What is the Montauk Monster?
The Montauk Monster is a mysterious unidentified animal which washed ashore on a beach near Montauk, New York in 2008. A photographer on scene snapped a photo which was quickly widely distributed, attracting the attention of the press and the speculation of cryptozoologists in many corners of the world. As often happens when a creature which is difficult to identify turns up, a number of competing theories from the mundane to the supernatural have been proposed to explain the identity of the Montauk Monster, known affectionately as “Monty.”
The creature washed ashore on Ditch Plains Beach, a popular spot for summer vacationers. In the widely-distributed image, the Montauk Monster appears to be mostly hairless, with a body type which vaguely resembles that of a dog, complete with four legs and a tail. However, the creature's brow ridge also appears unusually prominent, and it seems to have a beak, rather than the more conventional jaw. One of its front paws is also elongated, and a scrap of leather or fabric is wrapped around the front leg.
Most of the mundane explanations for the Montauk Monster focus on the fact that it was badly decomposed when it washed up, and no scientists have been able to examine the body. From the available evidence, the creature might be a dog, raccoon, or large rat, although the lack of scale in the image makes it hard to tell. Monty may also be a mysteriously shell-less sea turtle.
Conspiracy fans suggested that the Montauk Monster was an escapee from the neighboring Plum Island Animal Disease Center, a United States Department of Agriculture facility. Plum Island stressed that is had an impeccable safety record, and it clearly did not appreciate the press. One report even suggested that an entire race of such creatures was wandering around Montauk.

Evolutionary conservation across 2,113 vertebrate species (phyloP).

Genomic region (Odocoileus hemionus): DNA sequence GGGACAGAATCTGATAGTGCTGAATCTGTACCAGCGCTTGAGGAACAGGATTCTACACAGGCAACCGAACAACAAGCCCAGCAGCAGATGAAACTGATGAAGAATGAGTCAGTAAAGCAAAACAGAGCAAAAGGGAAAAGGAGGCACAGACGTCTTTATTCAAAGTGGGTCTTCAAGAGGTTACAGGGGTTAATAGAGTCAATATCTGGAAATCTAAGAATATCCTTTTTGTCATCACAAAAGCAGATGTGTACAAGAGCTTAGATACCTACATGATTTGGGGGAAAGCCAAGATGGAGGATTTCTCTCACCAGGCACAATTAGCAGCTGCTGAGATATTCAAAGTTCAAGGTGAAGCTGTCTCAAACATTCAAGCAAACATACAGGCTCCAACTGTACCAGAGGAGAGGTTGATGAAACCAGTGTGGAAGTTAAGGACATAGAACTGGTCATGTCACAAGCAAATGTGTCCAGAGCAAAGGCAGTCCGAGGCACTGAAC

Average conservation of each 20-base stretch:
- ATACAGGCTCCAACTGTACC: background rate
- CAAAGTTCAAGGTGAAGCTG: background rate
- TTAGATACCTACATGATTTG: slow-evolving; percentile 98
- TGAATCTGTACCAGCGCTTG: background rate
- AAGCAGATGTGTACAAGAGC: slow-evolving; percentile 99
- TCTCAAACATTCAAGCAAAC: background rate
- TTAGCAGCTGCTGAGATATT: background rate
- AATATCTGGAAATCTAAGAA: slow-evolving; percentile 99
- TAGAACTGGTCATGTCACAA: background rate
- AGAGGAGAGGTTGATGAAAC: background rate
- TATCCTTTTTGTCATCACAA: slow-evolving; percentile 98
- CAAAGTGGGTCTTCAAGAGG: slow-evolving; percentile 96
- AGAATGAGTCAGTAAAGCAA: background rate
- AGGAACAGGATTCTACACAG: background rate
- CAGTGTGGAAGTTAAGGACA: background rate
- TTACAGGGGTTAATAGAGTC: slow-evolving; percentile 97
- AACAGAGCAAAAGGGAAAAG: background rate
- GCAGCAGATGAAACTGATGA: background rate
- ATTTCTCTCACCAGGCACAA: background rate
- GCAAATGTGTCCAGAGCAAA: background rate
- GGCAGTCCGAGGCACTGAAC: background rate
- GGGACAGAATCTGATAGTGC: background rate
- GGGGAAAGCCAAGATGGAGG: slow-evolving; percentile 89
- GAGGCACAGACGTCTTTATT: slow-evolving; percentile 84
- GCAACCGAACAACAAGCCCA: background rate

Monty may also be part of a viral marketing campaign. Several of the people involved in the discovery of the creature have worked for viral marketing firms, and several films and television series could certainly benefit from the extra exposure. One film, Splinterheads, even claimed to have created the Montauk Monster, but it later withdrew the claim.
The lack of additional photographs and a body to examine have made a serious investigation into the identity of the Montauk Monster rather challenging. Evidence seems to strongly suggest that the Montauk Monster is simply a well-executed hoax, and additional information may filter out in later years to reveal the truth.
My suggestion is to bring the carcass of the so called "Montauk Monster" to the test lab and test its DNA top find out whether it resembles a dog or do an autopsy to find out what it really is. --Baldip S.
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